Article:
This undated file image provided by the French Navy communication department shows Frenh Navy frigate Chevalier Paul at sea. The French military is ready to commit forces to an operation in Syria if President Francois Hollande decides to do so.
(USATODAY.com) - Tensions over Syria ratcheted up a notch on Tuesday after Russia's
Defense Ministry said it detected traces of ballistic "objects" - now
claimed by Israel - launched from an area in the central Mediterranean
and moving in an easterly direction.
After some initial confusion
over who was responsible, the Israeli military said it was behind the
launch, saying it was carrying out a joint missile test with the United
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Israel's Defense Ministry said in a statement the test of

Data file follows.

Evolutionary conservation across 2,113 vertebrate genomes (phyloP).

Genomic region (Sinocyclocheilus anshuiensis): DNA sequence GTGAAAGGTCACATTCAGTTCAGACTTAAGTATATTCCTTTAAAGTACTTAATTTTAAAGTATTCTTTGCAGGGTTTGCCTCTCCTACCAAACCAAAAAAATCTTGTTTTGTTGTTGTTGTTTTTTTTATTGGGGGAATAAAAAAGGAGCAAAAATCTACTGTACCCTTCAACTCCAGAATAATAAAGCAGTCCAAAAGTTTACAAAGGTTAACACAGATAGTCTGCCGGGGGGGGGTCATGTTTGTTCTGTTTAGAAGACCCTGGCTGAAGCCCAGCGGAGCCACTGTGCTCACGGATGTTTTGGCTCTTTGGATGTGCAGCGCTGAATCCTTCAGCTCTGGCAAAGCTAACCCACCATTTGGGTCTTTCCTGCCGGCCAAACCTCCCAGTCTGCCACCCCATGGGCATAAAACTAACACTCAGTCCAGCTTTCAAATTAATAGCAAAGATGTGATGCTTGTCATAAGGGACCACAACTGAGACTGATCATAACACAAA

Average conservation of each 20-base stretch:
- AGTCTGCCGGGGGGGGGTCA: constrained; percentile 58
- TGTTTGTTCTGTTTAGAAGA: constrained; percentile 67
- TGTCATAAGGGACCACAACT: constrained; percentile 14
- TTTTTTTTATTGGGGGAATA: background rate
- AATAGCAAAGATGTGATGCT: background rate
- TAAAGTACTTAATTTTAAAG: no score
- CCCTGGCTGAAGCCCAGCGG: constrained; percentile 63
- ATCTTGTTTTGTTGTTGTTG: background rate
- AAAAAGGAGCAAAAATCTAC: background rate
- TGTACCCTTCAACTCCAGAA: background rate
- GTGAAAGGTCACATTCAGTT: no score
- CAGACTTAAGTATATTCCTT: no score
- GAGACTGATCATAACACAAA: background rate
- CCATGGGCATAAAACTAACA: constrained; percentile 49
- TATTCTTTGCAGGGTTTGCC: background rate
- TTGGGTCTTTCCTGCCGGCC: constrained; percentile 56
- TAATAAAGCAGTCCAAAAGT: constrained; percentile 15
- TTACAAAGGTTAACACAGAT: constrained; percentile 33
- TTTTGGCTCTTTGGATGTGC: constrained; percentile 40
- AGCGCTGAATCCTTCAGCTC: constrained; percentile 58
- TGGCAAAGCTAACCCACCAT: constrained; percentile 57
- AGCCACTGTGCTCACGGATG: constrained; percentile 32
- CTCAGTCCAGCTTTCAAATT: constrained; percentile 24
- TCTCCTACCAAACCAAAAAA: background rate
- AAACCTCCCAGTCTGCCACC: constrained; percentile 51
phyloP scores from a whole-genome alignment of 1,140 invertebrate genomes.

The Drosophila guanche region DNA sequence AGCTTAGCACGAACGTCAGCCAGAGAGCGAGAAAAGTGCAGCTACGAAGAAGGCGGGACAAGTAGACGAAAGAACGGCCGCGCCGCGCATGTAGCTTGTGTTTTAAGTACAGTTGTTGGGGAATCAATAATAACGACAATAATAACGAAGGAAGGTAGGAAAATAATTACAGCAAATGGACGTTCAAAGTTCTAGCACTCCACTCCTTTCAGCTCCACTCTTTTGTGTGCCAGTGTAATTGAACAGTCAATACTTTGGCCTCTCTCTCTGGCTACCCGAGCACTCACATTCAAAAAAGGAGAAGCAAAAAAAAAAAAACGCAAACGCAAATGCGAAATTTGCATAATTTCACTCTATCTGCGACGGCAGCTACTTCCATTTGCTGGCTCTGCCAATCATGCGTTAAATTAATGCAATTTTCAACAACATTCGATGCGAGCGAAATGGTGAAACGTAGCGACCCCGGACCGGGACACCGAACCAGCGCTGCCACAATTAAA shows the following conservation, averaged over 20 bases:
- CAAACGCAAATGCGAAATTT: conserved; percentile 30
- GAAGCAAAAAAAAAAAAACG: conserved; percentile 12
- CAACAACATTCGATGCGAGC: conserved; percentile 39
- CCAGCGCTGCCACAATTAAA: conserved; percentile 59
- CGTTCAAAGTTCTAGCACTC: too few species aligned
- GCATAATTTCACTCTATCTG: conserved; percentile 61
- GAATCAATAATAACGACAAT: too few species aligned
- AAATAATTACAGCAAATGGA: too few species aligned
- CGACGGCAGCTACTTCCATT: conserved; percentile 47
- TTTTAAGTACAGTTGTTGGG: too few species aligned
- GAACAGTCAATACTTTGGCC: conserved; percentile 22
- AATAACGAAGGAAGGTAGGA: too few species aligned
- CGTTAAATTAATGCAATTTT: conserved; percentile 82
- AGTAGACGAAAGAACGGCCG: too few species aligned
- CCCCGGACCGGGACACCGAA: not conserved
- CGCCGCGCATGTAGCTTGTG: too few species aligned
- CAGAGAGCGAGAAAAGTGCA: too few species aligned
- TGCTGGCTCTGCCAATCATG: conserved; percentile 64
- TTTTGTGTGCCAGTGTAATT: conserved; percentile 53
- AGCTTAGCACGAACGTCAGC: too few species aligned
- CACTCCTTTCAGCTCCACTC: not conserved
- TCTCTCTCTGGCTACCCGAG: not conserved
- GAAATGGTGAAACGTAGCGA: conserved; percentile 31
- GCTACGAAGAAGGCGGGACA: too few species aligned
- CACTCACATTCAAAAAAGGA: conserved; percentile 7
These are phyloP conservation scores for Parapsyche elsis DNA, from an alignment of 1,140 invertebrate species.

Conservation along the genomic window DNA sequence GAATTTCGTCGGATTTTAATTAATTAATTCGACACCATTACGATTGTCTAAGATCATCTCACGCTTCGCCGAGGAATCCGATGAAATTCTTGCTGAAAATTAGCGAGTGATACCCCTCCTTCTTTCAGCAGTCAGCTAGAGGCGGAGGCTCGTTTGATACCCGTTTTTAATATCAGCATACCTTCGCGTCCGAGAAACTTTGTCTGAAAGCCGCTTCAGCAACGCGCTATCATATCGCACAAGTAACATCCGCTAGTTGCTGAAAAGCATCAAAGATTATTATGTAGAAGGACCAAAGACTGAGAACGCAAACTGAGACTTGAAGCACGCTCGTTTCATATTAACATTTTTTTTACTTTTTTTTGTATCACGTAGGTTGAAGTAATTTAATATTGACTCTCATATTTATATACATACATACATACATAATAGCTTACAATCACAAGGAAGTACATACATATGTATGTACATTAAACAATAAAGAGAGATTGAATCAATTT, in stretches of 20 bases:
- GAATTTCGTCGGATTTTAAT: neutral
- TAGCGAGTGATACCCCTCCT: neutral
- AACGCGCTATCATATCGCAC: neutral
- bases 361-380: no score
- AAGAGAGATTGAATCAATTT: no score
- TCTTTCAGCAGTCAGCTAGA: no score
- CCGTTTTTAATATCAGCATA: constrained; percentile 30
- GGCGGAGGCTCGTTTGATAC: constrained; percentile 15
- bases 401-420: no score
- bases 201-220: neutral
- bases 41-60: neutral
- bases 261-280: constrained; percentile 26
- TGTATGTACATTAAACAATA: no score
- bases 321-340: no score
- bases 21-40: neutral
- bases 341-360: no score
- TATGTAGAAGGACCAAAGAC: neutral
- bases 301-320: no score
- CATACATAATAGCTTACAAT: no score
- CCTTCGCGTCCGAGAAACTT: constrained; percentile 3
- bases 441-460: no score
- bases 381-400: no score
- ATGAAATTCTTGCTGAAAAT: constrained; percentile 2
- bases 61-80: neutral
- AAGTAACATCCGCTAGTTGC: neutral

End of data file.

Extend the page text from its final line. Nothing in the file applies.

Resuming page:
its "new version of the Sparrow target missile" was "successful." The
Sparrow is an anti-missile system developed by the Israeli firm Rafael
in conjunction with Boeing.
However, it was not immediately clear
to what extent the U.S. was involved in the missile test. Earlier, CBS
News tweeted that a U.S. official confirmed that American ships or
planes were not involved in the missile launches.
Pentagon spokesman Navy Commander William Speaks told the Associated
Press: "I have nothing to confirm those reports whatsoever."
Yaacov Havakook, the head of the international media department at
Israel's Defense Ministry, confirmed that the test was conducted in full
partnership with the U.S. He said he did not know when it was planned.
Earlier, Russia's state-run Interfax news agency said the "targets fell into the sea."
Russian embassy in Syria said there was no sign of a missile attack or
explosions in Damascus. Russia's Defense Ministry declined comment.
Moscow said the launch was detected at 10:16 a.m. local time (2:16 a.m. ET).
development comes as Congress prepares to hold a vote on whether the
U.S. should take military action in Syria for the alleged use of
chemical weapons by the regime of Syrian President Bashar al-Assad.